Unfortunately, some of the oversimplifications necessary to draw out the management lessons in the first three sections mean it is hard to see who would really enjoy reading this book. The busy manager looking for tips would do better to go direct to the management guru Tom Peters who is frequently quoted throughout, in passages that eloquently summarise the points painstakingly teased from the Shakespeare text. The interested Shakespeare lover will find a discussion of Antony and Cleopatra that barely mentions Antony is utterly in thrall to Cleopatra will hardly deepen their understanding of the play. To readers unfamiliar with Shakespeare, the school-book explanations of plot and text will revive memories of GCSE revision and make Tom Peters seem a much more enjoyable read than the bard.
Nevertheless if you are a manager unfamiliar with Shakespeare and thinking of going for a night out to see a Shakespeare play, a look at this book might give you a good way of enjoying the evening from a different perspective. It could also make what can be a life-changing, soul-shaking night at the theatre into a bit of a busman's holiday.
The last section of the book that deals with the lesser characters, the "little people" as Corrigan condescendingly refers to them, is more interesting. The treatment of the characters of Falstaff and Lear's Fool are much more complex and ambivalent than the flattering but faintly worrying idea that managers should model themselves on Henry V.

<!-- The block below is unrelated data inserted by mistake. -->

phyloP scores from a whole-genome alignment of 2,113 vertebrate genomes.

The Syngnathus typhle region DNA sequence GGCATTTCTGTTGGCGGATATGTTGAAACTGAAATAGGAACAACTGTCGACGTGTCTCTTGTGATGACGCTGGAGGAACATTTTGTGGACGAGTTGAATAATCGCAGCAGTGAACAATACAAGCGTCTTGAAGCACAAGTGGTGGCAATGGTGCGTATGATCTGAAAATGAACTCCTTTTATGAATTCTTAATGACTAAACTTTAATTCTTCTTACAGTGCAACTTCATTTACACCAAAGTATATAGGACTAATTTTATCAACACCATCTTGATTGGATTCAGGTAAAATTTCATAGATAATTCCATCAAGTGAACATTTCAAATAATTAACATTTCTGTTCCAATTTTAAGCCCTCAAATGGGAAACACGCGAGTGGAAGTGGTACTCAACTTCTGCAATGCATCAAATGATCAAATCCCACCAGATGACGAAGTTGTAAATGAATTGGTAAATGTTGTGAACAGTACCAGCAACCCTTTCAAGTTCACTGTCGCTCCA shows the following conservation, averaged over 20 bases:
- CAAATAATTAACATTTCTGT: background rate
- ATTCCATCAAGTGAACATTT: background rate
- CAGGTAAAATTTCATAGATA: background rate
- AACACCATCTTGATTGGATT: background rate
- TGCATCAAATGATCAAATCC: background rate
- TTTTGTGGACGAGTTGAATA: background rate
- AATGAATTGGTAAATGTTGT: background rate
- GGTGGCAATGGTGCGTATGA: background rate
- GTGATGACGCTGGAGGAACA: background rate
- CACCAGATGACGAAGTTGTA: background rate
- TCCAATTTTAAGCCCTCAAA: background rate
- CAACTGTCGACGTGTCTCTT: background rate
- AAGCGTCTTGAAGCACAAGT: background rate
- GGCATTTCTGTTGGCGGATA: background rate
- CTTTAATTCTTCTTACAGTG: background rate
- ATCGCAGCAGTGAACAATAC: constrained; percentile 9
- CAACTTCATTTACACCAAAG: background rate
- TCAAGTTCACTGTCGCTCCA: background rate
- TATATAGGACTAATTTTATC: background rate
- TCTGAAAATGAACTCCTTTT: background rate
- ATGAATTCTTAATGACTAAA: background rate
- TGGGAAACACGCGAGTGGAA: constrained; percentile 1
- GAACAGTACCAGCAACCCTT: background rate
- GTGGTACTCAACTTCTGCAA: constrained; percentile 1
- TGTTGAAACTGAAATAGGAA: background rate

The complex and ambivalent relationship between Prince Hal and Falstaff is explored in some detail and the way the seeming friendship and respect Hal gives Falstaff only to utterly reject him when he gets promoted to the top job, seems much nearer to the complex difficulties faced in everyday business interactions.
Business is seldom like the battle of Agincourt and most managers have much less power than Elizabethan monarchs. The sorts of behaviour which infect the workplace are much more like those of Hal and Falstaff. The weakness of the earlier sections of the book is the weakness of a lot of largely American management advice - it is egocentric and phallocentric.
Management is about relationships with others and this latter section of the book delivers telling observations about the difficulty and ambivalence of managing relationships with friends and colleagues. There is a growing perception now that all businesses are people businesses. Good human resources management is the single most important indicator of productivity in any organisation.
This is clearly the time for a new set of metaphors to guide and help people who have responsibility for others. The old, macho, sporting and military metaphors of management are out of fashion. The world of work is a richer, more female, more complex and more emergent place.
The insights and skills of artists, with their tolerance of ambiguity and ability to innovate, their ability to adapt and transform perceptions, are the skills we all need to cultivate. And where better to begin to learn them than from Shakespeare: "He was not of an age, but for all time."
The reviewer is a Royal Shakespeare Company theatre director, and also runs the RSC's Directing Creativity Programme which provides training and consultancy to businesses.Reuse content